Diego and ADI CEO Paola Barbarino took part in several days of action which saw numerous meetings with key figures in the Puerto Rican Government and culminated in attending the 14th Conference of Alzheimer Ibero America.
“The ADI Members in the Caribbean and Latin American meeting was the highlight of our recent visit to San Juan, Puerto Rico. For both Paola and I, it was a transformative experience. Transformative because, it was a gathering that presented both challenges and valuable insights through the diversity of languages and cultures among the participants. The differences provided a rich learning experience, symbolizing the unique amalgamation of perspectives and backgrounds, that is not only representative of the region, but also of ADI as an organisation.” Diego stated on reflecting on his time in Puerto Rico.
Now more than ever, it is vitally important to raise awareness about dementia in this region, The number of cases is expected to grow dramatically, especially in the Caribbean, with this region alone set to reach over 744,000 by 2050. Of all the people living in the Latin American and Caribbean region, there are approximately 14 million people who are living with dementia. ADI is working with Puerto Rico and throughout both of these regions on the issue of National Dementia Plans, unfortunately, of the 35 countries that comprise of Latin America and the Caribbean, only 8 have national plans.
Diego continued: “To continue our work on this cause, during our stay we met with key figures in Puerto Rico’s government, including Caridad Pierluisi, the Director of the Executive Office of the Governor and acting First Lady. This meeting provided an opportunity to discuss the importance of collaboration in addressing dementia challenges, emphasizing the need for a united front. Subsequent meetings with the Secretary of Health, Dr Carlos Mellado López, and the Director of Healthy Aging, Dr Marilú Cintrón, further underscored the commitment of Puerto Rico to help people who receive a diagnosis through initiatives like the Center for Alzheimer’s and Other Dementias.”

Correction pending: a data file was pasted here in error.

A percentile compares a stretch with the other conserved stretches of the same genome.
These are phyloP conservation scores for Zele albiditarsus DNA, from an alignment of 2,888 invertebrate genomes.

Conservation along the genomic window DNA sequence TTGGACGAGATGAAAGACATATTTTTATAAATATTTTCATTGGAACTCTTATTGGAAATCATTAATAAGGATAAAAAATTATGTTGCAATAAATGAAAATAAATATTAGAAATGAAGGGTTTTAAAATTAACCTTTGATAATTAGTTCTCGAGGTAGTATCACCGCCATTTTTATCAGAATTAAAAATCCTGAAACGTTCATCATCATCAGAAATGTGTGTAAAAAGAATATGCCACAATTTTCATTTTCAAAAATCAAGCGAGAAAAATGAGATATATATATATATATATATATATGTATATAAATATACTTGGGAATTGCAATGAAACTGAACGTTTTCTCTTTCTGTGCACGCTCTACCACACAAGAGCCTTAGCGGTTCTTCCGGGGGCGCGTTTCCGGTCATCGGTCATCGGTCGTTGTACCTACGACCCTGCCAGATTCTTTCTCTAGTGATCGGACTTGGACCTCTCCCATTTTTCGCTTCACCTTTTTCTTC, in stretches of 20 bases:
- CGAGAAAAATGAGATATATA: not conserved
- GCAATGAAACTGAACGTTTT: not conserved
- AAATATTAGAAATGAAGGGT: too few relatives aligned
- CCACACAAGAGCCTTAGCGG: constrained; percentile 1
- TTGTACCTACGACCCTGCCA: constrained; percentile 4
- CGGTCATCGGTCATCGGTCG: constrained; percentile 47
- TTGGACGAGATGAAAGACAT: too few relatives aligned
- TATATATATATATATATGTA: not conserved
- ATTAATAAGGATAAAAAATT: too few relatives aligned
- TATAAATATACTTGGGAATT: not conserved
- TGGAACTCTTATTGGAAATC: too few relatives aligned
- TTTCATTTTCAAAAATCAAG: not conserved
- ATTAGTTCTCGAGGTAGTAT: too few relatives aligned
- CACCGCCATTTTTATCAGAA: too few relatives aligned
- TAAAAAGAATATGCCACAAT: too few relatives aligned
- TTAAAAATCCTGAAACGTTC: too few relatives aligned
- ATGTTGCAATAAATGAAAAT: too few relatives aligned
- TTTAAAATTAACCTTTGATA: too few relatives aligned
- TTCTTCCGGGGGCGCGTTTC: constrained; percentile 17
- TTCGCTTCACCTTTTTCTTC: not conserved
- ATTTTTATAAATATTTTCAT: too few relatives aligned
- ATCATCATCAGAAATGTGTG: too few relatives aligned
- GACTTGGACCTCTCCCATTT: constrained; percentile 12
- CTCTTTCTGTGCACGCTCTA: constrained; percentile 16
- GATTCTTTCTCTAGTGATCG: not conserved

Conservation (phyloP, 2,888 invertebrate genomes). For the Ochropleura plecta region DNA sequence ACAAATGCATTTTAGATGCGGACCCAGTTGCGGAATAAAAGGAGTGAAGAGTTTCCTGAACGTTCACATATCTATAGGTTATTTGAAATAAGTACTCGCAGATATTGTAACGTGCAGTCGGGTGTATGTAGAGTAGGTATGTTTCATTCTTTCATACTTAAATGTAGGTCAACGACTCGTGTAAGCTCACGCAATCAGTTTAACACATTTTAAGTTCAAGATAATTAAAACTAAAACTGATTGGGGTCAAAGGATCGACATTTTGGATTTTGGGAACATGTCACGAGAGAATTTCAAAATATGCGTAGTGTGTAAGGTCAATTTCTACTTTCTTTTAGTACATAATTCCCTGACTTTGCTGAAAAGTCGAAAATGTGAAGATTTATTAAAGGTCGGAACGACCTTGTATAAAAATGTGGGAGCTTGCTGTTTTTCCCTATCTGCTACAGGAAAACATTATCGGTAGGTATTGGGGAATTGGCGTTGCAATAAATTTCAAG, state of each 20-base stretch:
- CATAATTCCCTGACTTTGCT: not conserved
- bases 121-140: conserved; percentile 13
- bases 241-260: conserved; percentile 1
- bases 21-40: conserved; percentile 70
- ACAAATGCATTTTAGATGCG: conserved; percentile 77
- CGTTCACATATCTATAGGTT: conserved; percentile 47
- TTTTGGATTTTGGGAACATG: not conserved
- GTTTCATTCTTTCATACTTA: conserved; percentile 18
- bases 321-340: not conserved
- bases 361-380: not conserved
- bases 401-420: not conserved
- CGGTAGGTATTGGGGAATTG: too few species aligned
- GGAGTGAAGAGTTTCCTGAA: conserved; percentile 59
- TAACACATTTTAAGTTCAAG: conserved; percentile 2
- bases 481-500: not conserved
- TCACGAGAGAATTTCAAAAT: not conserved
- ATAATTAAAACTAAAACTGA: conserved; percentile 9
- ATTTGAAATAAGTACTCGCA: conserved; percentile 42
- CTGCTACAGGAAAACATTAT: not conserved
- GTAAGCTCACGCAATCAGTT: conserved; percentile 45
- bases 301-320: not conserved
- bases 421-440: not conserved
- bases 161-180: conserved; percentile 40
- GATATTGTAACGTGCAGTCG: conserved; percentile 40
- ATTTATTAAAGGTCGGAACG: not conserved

Paola and Diego also took time to speak with television station, Telemundo Puerto Rico about the importance of the National Dementia Plans and the context of the national and global challenges that dementia poses.
Paola told reporters: “dementia is a social issue as well as a health issue and are both very important. As a global situation, dementia can be felt acutely on a national level, adding pressure on financial systems as well as on healthcare systems.”
The financial cost of dementia on an international level is rarely addressed or considered by national governments, however we know that within just ten years, by 2030, the annual global cost associated with dementia is predicted to more than double, growing to US$ 2.8 trillion.
Participating in the 14th Conference of Alzheimer Ibero America, ADI organized a symposium highlighting our members’ work in Latin America and the Caribbean. Diego described the details of these special events within the conference. “The symposium featured exemplary practices, including the presentation of the ZELAR Online Training Program by FEBRAZ, ADI’s Brazilian member, and the showcase of a state-of-the-art Alzheimer’s Long-Term Facility by ADI’s Ecuadorian member, Fundación TASE. We also co-hosted a symposium in collaboration with Otsuka. This session shone a light on stories from the Latin American community in the United States, skillfully moderated by researcher Paula Muller. The experiences shared by Myra Solano, a person living with Alzheimer’s, and Carlos Olivas, a devoted caregiver, added a human touch to our discussions, emphasizing the profound impact of dementia on individuals and their families. When we speak globally, internationally and nationally, we must never forget the voice of those with lived experience of the condition and of care provision.”
Amid the sessions of the conference, Paola and Diego also conducted personalized one-on-one meetings with our members. This approach ensured that our discussions, particularly focused on each association’s progress in dementia policy, were seamlessly integrated into the conference schedule, maximizing the opportunity for in-depth and tailored engagements with each member.
Puerto Rico’s unique position as part of the Caribbean, Latin America, and the United States symbolized a powerful convergence of diverse perspectives. It served as a beacon of unity and cooperation, exemplifying the spirit of South-South collaboration in addressing common challenges. The Members Meeting further emphasized this collaborative approach, with best practices presented by Corporación Alzheimer Chile, FEBRAZ, and insights from Norbel Román, President of the Costa Rican Council for Policy for Older Persons.
Local dementia champion Ana Gratacós played a pivotal role in ensuring the success of our visit, contributing to the warm hospitality that characterized Puerto Rico as a wonderful host. Puerto Rico not only showcased its commitment to supporting persons with dementia and their families, but also provided a symbolic space for everyone to come together, fostering South to South cooperation and collective efforts in our ongoing work in the Americas as a united whole.